Another caller from Pacific County, which has predominantly retired residents, inquired about why her health department was receiving no vaccines while larger counties like Clark and King were. This prompted a response from Herrera Beutler who pointed out that much of the available vaccine supply is being funneled to mass-vaccination sites, such as the Clark County Fairgrounds.
“I am fighting for equity,” she said. “There was a delegation call that was the other members of Congress, plus the governor. Some of the other members raised issues about people of color, minority status, who have higher rates of COVID, extreme reactions to it. And she wanted to know what the instances were, making sure they were getting vaccines, I jumped in on that and said, ‘I also have seniors in rural areas who maybe can’t get online to sign up for one of these things we need a hotline, and we need to make sure that we aren’t ignoring the rural areas.”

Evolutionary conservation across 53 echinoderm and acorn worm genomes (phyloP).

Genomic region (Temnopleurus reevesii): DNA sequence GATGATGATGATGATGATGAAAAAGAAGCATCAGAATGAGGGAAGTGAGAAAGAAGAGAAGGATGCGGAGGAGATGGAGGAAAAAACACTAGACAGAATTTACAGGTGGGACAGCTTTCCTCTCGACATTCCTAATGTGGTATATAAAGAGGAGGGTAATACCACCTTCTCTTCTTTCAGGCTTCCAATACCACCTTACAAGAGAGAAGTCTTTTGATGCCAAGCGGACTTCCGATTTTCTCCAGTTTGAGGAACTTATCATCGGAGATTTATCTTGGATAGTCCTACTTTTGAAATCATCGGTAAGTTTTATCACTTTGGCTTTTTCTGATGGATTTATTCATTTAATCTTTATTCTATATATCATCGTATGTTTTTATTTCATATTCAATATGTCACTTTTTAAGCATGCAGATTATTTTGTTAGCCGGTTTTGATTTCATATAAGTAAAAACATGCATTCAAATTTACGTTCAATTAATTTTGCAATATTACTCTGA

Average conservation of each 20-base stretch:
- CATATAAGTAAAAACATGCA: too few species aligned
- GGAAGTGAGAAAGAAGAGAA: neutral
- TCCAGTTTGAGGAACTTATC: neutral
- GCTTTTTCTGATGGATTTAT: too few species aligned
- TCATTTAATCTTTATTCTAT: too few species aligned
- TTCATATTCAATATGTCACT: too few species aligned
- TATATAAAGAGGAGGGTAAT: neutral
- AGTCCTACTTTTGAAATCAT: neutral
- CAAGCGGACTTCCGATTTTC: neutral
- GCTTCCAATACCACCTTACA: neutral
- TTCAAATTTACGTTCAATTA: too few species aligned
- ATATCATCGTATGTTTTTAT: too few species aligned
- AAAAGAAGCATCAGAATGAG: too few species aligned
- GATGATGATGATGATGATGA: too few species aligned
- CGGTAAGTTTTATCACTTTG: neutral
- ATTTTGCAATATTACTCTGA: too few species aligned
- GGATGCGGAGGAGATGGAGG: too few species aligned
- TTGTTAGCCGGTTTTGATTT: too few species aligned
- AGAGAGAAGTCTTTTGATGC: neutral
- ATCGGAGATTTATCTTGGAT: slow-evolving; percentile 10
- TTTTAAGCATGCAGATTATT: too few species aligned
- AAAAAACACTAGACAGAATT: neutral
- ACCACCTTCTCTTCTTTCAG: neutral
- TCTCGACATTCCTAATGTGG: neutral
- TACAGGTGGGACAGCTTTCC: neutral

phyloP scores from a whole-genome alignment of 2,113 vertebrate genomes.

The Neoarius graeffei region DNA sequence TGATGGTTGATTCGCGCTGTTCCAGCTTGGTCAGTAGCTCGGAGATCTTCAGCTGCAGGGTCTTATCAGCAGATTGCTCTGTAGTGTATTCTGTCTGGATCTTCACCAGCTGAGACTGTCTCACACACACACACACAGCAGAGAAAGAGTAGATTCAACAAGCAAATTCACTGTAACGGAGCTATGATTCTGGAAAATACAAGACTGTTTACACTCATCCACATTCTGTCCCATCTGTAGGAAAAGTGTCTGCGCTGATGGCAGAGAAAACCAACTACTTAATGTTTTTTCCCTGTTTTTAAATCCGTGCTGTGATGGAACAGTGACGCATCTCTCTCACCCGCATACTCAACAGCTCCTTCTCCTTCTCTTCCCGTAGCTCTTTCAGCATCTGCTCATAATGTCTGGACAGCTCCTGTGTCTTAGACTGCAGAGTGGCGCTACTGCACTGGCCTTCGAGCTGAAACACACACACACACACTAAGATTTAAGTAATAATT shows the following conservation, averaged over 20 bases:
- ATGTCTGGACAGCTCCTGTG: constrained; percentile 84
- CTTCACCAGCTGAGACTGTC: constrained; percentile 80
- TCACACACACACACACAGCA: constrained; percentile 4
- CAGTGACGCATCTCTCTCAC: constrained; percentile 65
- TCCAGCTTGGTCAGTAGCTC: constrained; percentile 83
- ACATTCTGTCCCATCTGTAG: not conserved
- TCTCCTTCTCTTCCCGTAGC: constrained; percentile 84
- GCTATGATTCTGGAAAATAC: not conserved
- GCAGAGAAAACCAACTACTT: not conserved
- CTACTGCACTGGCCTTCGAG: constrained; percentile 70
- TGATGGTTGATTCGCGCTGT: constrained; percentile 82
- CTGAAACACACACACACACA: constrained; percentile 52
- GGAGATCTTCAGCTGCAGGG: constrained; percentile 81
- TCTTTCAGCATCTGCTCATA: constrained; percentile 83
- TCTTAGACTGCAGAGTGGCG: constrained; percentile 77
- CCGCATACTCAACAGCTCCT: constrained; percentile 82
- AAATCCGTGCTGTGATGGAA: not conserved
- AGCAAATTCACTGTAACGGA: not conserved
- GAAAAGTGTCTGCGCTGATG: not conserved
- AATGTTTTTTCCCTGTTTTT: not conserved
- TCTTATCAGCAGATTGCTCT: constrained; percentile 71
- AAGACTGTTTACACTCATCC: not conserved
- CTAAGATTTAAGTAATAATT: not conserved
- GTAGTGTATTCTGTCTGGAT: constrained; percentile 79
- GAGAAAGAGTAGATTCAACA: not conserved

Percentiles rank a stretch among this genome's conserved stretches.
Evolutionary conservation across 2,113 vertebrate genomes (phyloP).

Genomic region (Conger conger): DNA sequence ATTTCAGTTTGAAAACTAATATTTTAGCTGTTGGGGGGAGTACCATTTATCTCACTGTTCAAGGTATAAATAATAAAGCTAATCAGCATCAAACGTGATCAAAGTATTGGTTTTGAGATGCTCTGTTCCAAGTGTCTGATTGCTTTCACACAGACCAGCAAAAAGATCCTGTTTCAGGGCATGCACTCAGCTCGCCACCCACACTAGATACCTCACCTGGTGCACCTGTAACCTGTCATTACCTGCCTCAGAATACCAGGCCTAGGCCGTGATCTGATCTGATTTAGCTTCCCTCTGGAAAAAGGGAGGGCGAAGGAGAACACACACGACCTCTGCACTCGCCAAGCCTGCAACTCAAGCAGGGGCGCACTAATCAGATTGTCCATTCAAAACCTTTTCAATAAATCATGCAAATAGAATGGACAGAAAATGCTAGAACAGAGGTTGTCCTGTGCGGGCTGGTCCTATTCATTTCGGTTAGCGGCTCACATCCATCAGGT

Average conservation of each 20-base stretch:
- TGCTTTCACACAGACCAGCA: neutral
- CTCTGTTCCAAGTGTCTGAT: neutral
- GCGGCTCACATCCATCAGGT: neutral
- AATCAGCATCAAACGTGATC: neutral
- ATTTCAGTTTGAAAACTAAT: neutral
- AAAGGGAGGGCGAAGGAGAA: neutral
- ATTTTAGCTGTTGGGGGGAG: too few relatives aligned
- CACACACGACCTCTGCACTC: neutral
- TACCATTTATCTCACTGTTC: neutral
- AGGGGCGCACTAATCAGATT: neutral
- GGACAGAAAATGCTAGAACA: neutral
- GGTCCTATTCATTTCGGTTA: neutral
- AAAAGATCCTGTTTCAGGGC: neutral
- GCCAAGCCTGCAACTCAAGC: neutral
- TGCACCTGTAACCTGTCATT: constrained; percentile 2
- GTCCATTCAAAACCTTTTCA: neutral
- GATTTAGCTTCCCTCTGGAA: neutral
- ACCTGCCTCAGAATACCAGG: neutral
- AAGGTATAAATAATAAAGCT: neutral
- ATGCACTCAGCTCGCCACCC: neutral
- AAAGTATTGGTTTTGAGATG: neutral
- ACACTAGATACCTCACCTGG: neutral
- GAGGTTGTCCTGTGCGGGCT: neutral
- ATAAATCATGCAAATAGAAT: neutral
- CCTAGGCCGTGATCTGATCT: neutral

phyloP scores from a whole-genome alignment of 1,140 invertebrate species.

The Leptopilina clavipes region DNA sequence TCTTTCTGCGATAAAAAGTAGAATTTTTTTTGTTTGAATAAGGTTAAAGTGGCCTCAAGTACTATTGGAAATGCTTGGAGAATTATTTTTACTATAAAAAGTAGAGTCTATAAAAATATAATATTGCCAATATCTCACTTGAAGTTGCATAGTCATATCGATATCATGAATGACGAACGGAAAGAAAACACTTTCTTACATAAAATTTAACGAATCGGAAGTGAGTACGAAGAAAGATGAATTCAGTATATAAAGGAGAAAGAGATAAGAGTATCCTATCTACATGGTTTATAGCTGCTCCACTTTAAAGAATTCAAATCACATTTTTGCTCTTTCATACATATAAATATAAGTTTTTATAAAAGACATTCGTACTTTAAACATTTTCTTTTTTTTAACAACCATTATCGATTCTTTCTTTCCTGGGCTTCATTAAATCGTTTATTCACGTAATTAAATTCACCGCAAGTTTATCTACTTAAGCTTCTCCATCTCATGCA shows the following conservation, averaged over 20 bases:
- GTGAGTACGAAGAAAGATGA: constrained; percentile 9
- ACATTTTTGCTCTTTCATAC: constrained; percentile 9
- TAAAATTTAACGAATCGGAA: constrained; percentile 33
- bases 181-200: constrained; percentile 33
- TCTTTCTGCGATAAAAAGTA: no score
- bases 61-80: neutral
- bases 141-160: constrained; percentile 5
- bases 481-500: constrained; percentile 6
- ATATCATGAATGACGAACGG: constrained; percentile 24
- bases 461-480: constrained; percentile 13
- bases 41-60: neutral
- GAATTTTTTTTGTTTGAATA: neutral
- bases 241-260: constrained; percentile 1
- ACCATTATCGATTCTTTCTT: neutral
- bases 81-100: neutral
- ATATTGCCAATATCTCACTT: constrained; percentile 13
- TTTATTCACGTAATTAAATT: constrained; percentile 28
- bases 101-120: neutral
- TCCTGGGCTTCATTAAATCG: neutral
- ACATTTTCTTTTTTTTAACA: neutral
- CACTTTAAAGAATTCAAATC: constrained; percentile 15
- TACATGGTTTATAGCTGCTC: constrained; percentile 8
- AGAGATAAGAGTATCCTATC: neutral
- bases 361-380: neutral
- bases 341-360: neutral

Melnick and Herrera Beutler both also acknowledged that even phone lines of communication to the health departments and mass vaccination sites are becoming backed-up. Even still, Melnick relayed the number for confirming appointments through Albertsons-Safeway at the fairground’s locations, which is (253) 259-6312. The congresswoman said her office is ready to help locate applicable numbers as well, and they can be reached at (360) 695-6292.
On the matter of the congresswoman’s vote to impeach former President Trump last month following the insurrection at the U.S. capitol, the first caller did not voice opposition but did ask for more reasoning from their representative.
Herrera Beutler began by explaining that she was in-fact present on the house floor at the time of the incident, and was barricaded by capitol police in the chamber. As tear gas was used in high quantities, lawmakers were asked to put on their gas masks, she said. During this situation, the president failing to immediately condemn and show awareness of the assault was the key reason for her vote, she said.
At one point during the chaos, the congresswoman said she texted former White House Chief of Staff Mark Meadows inquiring why she had seen Joe Biden address the situation on television but not the president. Shortly thereafter, Trump issued a video statement asking people to go home but not condemning the violence towards lawmakers or violent rhetoric towards Vice President Mike Pence.